On Architecture

Vitruvius Pollio

Vitruvius Pollio, creator; Morgan, M. H. (Morris Hicky), 1859-1910, translator

13. If soils were not different and unlike in their kinds of juices, Syria and Arabia would not be the only places in which the reeds, rushes, and all the plants are aromatic, and in which there are trees bearing frankincense or yielding pepper berries and lumps of myrrh, nor would assafoetida be found only in the stalks growing in Cyrene, but everything would be of the same sort, and produced in the soil of all countries. It is the inclination of the firmament and the force of the sun, as it draws nearer or recedes in its course, that make these diversities such as we find them in different countries and places, through the nature of the soil and its juices. And not only in the case of the things mentioned, but also in that of sheep and cattle. These diversities would not exist if the different properties of soils and their juices were not qualified by the power of the sun.

14. For instance, there are in Boeotia the rivers Cephisus and Melas, in Lucania, the Crathis, in Troy, the Xanthus, and certain springs in the country of the Clazomenians, the Erythraeans, and the Laodiceans. When sheep are ready for breeding at the proper season of the year, they are driven every day during that season to those rivers to drink, and the result is that, however white they may be, they beget in some places whity-brown lambs, in other places gray, and in others black as a raven. Thus, the peculiar character of the liquid, entering their body, produces in each case the quality with which it is imbued. Hence, it is said that the people of Ilium gave the river Xanthus its name because reddish cattle and whity-brown sheep are found in the plains of Troy near that river.

15. Deadly kinds of water are also found, which run through soil containing a noxious juice, and take in its poisonous quality: for instance, there is said to have been a spring at Terracina, called the spring of Neptune, which caused the death of those who thoughtlessly drank from it. In consequence, it is said that the ancients stopped it up. At Chrobs in Thrace there is a lake which causes the death not only of those who drink of it, but also of those who bathe in it. In Thessaly there is a gushing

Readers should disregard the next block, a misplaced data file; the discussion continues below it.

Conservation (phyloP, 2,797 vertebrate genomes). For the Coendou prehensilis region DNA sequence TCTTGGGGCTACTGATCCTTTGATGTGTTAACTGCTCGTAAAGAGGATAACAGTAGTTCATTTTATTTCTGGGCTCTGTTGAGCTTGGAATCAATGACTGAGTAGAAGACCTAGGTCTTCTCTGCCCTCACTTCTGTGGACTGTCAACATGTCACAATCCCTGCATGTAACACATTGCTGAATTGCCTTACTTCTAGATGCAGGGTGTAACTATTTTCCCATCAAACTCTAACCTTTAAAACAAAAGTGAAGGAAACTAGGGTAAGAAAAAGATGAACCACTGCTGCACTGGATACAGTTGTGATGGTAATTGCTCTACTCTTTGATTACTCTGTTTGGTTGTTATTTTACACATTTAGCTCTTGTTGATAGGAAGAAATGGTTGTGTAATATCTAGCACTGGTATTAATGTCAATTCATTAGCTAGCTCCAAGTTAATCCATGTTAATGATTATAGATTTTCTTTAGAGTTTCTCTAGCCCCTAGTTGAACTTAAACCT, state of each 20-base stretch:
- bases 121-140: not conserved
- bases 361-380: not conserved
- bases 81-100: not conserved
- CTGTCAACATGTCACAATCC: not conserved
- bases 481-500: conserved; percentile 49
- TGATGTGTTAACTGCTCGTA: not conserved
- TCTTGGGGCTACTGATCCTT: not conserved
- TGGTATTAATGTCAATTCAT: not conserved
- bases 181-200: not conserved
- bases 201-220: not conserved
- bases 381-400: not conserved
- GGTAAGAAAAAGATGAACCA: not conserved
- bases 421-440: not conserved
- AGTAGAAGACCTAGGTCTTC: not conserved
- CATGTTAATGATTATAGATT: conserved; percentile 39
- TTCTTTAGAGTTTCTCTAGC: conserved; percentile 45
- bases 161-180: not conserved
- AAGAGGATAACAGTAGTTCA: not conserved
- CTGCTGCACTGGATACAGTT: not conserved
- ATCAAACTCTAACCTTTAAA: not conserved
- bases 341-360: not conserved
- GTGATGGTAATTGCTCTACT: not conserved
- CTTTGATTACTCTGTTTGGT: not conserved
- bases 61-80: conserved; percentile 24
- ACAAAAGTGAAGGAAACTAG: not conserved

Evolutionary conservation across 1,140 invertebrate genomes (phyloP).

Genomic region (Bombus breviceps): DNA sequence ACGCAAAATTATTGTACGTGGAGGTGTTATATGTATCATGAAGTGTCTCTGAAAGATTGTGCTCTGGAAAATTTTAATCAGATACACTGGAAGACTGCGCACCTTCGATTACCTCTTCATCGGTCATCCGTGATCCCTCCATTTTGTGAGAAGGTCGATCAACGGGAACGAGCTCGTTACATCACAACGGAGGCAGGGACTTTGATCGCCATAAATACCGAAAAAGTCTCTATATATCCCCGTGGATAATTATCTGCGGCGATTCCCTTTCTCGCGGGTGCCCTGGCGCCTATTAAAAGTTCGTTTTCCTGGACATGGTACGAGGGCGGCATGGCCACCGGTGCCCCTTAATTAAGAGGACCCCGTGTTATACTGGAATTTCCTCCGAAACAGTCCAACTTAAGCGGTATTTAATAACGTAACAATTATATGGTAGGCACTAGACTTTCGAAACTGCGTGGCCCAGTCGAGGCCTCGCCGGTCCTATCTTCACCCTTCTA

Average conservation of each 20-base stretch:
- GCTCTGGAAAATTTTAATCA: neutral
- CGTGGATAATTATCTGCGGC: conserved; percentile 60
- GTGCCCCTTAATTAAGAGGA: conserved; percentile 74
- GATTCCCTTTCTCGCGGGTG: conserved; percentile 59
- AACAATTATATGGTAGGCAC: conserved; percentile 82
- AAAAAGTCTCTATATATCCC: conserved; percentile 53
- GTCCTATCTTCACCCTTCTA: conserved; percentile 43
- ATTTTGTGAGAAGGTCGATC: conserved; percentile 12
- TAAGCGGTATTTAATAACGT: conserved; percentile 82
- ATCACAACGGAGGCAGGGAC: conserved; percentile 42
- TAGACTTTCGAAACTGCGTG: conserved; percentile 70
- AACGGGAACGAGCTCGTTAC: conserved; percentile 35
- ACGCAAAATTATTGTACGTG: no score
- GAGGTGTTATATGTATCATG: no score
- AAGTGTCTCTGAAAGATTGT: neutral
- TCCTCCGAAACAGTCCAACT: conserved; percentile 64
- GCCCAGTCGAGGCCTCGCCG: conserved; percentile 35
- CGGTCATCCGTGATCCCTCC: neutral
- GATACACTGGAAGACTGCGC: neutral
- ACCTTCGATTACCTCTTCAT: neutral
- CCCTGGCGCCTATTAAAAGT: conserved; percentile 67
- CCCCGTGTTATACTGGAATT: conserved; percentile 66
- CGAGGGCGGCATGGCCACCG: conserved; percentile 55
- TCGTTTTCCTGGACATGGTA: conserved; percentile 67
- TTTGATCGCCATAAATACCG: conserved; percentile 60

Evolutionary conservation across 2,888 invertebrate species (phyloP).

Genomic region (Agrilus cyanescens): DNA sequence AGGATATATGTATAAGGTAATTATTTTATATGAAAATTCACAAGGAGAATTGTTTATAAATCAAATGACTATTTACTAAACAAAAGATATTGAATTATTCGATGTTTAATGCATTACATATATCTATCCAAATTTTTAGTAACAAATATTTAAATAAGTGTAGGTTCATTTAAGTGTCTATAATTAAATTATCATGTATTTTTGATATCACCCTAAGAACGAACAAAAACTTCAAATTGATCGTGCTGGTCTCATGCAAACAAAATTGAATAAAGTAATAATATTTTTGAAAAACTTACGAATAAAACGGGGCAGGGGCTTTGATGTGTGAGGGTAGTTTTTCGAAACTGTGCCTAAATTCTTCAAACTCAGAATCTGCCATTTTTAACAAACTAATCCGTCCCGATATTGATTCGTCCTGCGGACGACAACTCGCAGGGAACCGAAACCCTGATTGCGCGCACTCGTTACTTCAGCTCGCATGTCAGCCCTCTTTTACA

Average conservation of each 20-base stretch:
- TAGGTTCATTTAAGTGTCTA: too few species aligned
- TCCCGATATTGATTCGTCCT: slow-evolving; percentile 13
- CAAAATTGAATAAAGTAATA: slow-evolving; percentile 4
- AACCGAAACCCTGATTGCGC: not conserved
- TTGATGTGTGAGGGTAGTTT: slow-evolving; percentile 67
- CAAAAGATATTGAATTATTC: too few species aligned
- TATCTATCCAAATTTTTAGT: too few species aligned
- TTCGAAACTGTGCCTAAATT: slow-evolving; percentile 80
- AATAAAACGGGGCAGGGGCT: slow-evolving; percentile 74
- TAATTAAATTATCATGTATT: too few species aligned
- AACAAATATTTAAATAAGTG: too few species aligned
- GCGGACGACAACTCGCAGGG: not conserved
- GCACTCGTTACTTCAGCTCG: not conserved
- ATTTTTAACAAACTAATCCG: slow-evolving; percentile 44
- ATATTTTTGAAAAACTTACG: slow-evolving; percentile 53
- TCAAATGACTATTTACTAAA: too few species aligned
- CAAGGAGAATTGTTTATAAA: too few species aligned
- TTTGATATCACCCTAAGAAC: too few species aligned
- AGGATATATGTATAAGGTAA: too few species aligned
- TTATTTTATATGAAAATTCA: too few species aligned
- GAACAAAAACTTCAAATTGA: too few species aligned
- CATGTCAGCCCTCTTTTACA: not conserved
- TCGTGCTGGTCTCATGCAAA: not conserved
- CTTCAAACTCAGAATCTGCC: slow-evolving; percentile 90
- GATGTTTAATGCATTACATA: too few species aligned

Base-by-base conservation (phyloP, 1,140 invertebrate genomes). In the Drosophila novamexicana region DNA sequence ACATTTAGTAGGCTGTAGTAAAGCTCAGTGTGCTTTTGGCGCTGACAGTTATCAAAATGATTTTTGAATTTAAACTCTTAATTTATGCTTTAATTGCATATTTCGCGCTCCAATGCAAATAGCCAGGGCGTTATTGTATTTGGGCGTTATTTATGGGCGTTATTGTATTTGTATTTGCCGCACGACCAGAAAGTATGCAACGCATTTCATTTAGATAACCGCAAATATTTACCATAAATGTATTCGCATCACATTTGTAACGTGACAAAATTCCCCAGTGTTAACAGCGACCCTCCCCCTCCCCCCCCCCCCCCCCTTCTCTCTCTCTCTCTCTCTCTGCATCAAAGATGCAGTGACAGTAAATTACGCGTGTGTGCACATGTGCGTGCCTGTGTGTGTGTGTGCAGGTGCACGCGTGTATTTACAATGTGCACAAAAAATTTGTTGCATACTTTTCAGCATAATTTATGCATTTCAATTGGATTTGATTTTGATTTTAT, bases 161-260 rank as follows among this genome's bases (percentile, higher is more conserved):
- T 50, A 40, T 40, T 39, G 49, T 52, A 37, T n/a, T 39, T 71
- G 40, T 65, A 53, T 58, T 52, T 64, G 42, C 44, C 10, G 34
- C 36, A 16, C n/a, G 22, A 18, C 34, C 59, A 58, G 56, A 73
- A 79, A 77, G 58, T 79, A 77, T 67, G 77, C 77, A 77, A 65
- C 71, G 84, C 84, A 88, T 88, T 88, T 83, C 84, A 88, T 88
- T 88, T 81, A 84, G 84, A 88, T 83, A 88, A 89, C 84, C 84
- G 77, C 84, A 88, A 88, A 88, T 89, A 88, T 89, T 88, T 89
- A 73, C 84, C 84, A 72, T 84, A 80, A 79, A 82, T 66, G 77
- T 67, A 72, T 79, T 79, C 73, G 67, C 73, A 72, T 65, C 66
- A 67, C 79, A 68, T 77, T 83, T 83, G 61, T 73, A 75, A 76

fount of which sheep never taste, nor does any sort of creature draw near to it, and close by this fount there is a tree with crimson flowers.

16. In Macedonia, at the place where Euripides is buried, two streams approach from the right and left of his tomb, and unite. By one of these, travellers are in the habit of lying down and taking luncheon, because its water is good; but nobody goes near the stream on the other side of the tomb, because its water is said to be death-dealing. In Arcadia there is a tract of land called Nonacris, which has extremely cold water trickling from a rock in the mountains. This water is called “Water of the Styx,” and no vessel, whether of silver, bronze, or iron, can stand it without flying to pieces and breaking up. Nothing but a mule's hoof can keep it together and hold it, and tradition says that it was thus conveyed by Antipater through his son Iollas into the province where Alexander was staying, and that the king was killed by him with this water.

17. Among the Alps in the kingdom of Cottius there is a water those who taste of which immediately fall lifeless. In the Faliscan country on the Via Campana in the Campus Cornetus is a grove in which rises a spring, and there the bones of birds and of lizards and other reptiles are seen lying. Some springs are acid, as at Lyncestus and in Italy in the Velian country, at Teano in Campania, and in many other places. These when used as drinks have the power of breaking up stones in the bladder, which form in the human body.

18. This seems to be due to natural causes, as there is a sharp and acid juice contained in the soil there, which imparts a sharpness to these springs as they issue from it; and so, on entering the body, they disperse all the deposits and concretions, due to the use of other waters, which they find in the body. Why such things are broken up by acid waters we can see from the following experiments. If an egg is left for some time in vinegar, its shell will soften and dissolve. Again, if a piece of lead, which is very flexible and heavy, is put in a vase and vinegar poured over it, and

the vase covered and sealed up, the lead will be dissolved and turn into white lead.

19. On the same principle, copper, which is naturally more solid, will disperse and turn into verdigris if similarly treated. So, also, a pearl. Even rocks of lava, which neither iron nor fire alone can dissolve, split into pieces and dissolve when heated with fire and then sprinkled with vinegar. Hence, since we see these things taking place before our very eyes, we can infer that on the same principle even patients with the stone may, in the nature of things, be cured in like manner by means of acid waters, on account of the sharpness of the potion.

20. Then there are springs in which wine seems to be mingled, like the one in Paphlagonia, the water of which intoxicates those who drink of the spring alone without wine. The Aequians in Italy and the tribe of the Medulli in the Alps have a kind of water which causes swellings in the throats of those who drink it.